As he watched his Manhattan neighborhood crumble and burn around him in the urban decay of the 1970s, Adam Purple decided to build a garden. For roughly a decade from the 1970s until 1985, Purple’s Garden of Eden earthwork expanded with concentric circles as more and more buildings were torn down. Photographer Harvey Wang is marking the 25th anniversary of the garden’s destruction with an exhibition at the Fusion Arts gallery running through February 20.
Adam Purple built the his Garden of Eden by hand and invited the community in to find comfort and grow food. Jeremiah’s Vanishing New York points out that the plot eventually grew to over 15,000 square feet covered with rose bushes, fruit and nut trees, edible crops, and other greenery.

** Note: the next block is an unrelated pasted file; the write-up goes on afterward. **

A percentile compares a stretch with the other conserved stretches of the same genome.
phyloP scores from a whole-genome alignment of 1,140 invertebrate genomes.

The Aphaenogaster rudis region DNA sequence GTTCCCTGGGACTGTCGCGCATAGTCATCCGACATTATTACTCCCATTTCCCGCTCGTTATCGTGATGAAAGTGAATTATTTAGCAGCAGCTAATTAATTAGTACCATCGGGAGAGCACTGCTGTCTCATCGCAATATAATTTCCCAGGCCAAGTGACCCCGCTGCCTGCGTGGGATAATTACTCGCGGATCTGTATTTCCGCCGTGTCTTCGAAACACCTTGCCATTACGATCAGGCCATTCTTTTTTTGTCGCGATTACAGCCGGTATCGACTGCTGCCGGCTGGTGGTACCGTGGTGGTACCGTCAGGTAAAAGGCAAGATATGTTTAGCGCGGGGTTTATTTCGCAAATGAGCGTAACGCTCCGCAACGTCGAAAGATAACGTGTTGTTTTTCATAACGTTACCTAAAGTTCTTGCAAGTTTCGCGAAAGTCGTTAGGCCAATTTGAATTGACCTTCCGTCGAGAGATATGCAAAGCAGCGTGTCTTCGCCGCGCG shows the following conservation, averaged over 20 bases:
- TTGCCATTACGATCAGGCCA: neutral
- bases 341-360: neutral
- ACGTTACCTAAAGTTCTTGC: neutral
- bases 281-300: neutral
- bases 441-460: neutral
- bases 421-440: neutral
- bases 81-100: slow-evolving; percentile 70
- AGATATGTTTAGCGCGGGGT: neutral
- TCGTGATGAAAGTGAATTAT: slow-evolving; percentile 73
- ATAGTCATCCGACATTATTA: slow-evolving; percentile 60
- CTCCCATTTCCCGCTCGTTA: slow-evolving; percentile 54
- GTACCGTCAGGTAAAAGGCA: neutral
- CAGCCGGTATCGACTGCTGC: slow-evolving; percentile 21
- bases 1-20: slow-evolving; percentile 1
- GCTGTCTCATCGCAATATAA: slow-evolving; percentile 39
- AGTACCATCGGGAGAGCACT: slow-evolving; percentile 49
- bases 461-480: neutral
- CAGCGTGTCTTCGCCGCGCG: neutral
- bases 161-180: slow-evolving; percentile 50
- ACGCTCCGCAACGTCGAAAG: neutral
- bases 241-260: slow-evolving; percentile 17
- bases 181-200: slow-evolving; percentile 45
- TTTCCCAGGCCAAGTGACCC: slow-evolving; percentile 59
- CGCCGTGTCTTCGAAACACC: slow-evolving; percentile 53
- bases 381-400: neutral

The city bulldozed the site in 1986 to make way for a housing project despite proposals from architects to build around the garden. Be sure to check out Jeremiah’s interview with photographer Harvey Wang and check out the exhibition before it ends. Here’s a short video on the Garden of Eden from the exhibition’s KickStarter page: